What Does it Mean to Play Golf Chicago Style?
The Chicago style golf format rewards competitors for great play on individual holes and not just for their total scores in a round. It also has a unique way of taking the handicap difference among players into account in the scoring formula, giving players of varying abilities the opportunity to compete against one another.
Players must have an established handicap to compete in the Chicago style golf format. Each player receives a preliminary number of points based on that handicap. For example, a 1-handicapper starts with 38 points, a 2-handicapper 37 points, a 3-handicapper 36 points, and so forth.
Playing points are awarded based on the score a competitor receives on each hole. A bogey wins one point, a par two points, a birdie four points, an eagle eight points and a double eagle 16 points. The winner is the player who earns the most playing points in excess of his preliminary point allotment.
A 6-handicapper who bogies two holes, birdies six holes and pars the rest would earn 46 points, 13 more than the 33 she began with.
A 12-handicap player with the same performance would earn 19 more than the 27 she began with, giving her a 6-point victory over the 6-handicapper.
A lower number of starting points gives the advantage to less skilled players. It allows women to compete with men as well.
Number of Players
The number of players can vary from two players going head-to-head, to teams of four competing with other teams of four, to each player competing against all others in a tournament. In typical recreational golf match among friends, Chicago style golf is commonly played in foursomes with a winner declared for the foursome.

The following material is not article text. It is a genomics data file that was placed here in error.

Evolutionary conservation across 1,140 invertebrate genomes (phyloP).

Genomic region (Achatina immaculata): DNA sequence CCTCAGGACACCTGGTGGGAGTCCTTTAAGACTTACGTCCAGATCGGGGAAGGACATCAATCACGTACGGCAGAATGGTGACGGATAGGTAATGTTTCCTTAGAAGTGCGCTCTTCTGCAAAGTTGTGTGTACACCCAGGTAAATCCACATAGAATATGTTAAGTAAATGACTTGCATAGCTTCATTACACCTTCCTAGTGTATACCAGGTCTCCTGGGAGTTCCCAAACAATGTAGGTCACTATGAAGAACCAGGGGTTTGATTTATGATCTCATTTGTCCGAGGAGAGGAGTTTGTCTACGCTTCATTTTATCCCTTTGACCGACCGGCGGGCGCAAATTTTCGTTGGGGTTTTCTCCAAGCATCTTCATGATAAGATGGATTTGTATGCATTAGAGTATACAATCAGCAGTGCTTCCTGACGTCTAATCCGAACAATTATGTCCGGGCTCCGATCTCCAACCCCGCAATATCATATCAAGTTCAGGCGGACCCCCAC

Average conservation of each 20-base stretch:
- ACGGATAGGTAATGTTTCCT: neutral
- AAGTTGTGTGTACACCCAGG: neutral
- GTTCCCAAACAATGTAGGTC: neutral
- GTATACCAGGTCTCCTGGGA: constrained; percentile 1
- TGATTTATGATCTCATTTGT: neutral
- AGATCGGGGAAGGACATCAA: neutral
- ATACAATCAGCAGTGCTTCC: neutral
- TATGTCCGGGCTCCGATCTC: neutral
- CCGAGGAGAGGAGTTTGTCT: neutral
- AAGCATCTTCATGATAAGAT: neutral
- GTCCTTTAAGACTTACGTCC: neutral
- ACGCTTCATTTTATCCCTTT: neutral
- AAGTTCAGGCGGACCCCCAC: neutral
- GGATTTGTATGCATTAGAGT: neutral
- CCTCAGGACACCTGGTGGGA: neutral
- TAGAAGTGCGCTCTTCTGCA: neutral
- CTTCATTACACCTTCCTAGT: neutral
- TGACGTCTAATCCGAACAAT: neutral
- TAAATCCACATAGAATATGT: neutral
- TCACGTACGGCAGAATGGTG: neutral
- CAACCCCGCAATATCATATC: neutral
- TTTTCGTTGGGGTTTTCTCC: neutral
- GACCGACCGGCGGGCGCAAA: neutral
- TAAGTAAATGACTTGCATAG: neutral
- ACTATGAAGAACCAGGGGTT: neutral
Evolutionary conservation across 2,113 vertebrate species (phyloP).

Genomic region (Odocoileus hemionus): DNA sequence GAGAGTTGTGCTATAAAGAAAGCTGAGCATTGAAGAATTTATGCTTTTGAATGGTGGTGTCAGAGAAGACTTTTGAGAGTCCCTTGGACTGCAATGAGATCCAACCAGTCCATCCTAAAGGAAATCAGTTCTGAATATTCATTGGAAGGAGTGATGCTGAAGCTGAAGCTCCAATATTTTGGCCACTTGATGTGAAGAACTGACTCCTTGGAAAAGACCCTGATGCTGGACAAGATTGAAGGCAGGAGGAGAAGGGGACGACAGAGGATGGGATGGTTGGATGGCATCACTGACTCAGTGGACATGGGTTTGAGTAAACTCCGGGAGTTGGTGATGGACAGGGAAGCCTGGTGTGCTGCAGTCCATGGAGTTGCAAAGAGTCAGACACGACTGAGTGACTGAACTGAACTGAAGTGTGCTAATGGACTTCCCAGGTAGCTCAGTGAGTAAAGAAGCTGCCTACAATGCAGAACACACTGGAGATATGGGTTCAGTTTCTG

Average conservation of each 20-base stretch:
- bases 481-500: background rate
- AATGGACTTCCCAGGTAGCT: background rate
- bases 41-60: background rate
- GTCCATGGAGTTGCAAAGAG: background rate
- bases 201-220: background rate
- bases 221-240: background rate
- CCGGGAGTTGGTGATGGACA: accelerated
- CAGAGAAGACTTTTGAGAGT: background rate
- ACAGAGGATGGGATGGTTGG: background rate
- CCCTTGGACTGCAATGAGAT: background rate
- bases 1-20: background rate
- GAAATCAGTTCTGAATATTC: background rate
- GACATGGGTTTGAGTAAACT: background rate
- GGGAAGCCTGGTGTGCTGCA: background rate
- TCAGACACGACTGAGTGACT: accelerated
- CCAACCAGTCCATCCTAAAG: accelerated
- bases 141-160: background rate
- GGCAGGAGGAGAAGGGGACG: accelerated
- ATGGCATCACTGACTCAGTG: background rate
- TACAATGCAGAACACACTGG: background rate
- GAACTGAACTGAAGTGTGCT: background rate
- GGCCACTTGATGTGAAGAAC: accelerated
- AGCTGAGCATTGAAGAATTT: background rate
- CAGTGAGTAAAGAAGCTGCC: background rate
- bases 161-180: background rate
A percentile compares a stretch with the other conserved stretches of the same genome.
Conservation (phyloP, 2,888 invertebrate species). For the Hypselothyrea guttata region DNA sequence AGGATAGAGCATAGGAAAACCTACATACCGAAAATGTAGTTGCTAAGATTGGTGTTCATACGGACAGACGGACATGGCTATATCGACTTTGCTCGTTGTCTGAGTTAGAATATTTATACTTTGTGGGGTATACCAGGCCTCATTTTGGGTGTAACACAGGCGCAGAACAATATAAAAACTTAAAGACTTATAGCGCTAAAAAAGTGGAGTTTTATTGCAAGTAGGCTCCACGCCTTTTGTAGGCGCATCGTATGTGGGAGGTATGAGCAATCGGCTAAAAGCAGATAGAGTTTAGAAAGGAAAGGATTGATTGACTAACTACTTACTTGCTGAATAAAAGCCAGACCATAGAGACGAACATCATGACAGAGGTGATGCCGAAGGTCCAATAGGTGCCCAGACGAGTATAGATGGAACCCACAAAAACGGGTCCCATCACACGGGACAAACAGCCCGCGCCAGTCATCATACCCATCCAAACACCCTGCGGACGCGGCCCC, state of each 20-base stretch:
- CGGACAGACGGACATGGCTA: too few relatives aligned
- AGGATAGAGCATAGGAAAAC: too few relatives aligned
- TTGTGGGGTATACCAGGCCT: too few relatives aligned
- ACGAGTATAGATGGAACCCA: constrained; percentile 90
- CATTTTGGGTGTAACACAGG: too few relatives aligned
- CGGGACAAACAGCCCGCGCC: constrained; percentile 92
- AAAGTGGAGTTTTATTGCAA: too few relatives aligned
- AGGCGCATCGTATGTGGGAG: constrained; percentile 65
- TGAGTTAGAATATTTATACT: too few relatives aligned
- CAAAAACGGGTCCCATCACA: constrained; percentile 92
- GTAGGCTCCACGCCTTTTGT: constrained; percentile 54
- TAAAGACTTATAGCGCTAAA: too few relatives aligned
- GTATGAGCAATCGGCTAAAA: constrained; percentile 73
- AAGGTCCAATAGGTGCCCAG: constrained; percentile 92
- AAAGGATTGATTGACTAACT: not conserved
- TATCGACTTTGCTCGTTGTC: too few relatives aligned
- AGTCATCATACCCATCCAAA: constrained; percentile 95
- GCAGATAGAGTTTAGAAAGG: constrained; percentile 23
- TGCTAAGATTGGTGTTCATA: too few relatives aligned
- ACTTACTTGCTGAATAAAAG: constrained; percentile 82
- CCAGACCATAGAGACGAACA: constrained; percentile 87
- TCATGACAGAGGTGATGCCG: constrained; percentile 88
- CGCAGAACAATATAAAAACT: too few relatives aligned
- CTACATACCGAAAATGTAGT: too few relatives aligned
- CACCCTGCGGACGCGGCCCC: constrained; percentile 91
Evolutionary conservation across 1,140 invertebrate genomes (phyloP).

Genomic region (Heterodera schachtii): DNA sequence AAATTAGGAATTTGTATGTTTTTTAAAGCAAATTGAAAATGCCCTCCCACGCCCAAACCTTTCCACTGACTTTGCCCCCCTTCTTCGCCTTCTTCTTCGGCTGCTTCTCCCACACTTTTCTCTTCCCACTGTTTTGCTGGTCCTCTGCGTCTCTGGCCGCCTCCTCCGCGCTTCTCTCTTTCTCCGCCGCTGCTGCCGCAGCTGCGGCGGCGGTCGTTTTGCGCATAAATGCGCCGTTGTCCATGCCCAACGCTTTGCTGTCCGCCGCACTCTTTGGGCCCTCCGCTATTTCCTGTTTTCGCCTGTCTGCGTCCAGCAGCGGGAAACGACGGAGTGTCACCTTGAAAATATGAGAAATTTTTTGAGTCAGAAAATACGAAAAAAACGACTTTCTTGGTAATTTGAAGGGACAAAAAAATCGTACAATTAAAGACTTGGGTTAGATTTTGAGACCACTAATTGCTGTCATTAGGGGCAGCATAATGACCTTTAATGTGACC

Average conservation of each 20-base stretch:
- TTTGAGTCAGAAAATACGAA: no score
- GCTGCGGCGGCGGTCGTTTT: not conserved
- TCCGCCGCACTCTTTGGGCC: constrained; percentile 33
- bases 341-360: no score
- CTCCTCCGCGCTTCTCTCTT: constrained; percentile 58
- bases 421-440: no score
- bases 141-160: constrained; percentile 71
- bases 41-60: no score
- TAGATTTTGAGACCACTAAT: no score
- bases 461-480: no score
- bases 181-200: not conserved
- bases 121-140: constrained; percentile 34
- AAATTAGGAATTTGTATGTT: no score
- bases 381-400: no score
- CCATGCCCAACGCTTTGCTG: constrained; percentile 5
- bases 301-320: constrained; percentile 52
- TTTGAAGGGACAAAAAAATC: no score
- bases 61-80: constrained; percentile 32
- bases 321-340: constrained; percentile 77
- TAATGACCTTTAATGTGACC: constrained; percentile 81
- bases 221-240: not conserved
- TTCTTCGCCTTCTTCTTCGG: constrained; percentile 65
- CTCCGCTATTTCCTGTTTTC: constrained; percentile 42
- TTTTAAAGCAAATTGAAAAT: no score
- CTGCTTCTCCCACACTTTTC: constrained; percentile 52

Rules of Play
Stroke play rules apply. There are no mulligans, gimmies, exceptions or moving the ball. The ball is played where it lies unless it enters a hazard or becomes unplayable. Each golfer plays his own ball throughout the round.
The United States Golf Association does not approve of any method of playing golf that involves gambling. However, there is no prohibition against playing for small amounts of money.
The players could each contribute a modest amount to a pot prior to the match, such as $5 each. The total amount contributed would be awarded to the winner. Instead of a money prize, greens fees for the next round the foursome plays together or a gift certificate from the pro shop could be awarded.
The fun of playing Chicago style comes from the large point reward for making a birdie or eagle.
It encourages higher handicap players to take risks -- such as trying to hit a ball on the green in two strokes on a par 5 -- to achieve a great score on one hole and earn a larger prize. A player who makes a double bogie or worse is not penalized by having points taken away.
Brian Hill is the author of four popular business and finance books: "The Making of a Bestseller," "Inside Secrets to Venture Capital," "Attracting Capital from Angels" and his latest book, published in 2013, "The Pocket Small Business Owner's Guide to Business Plans."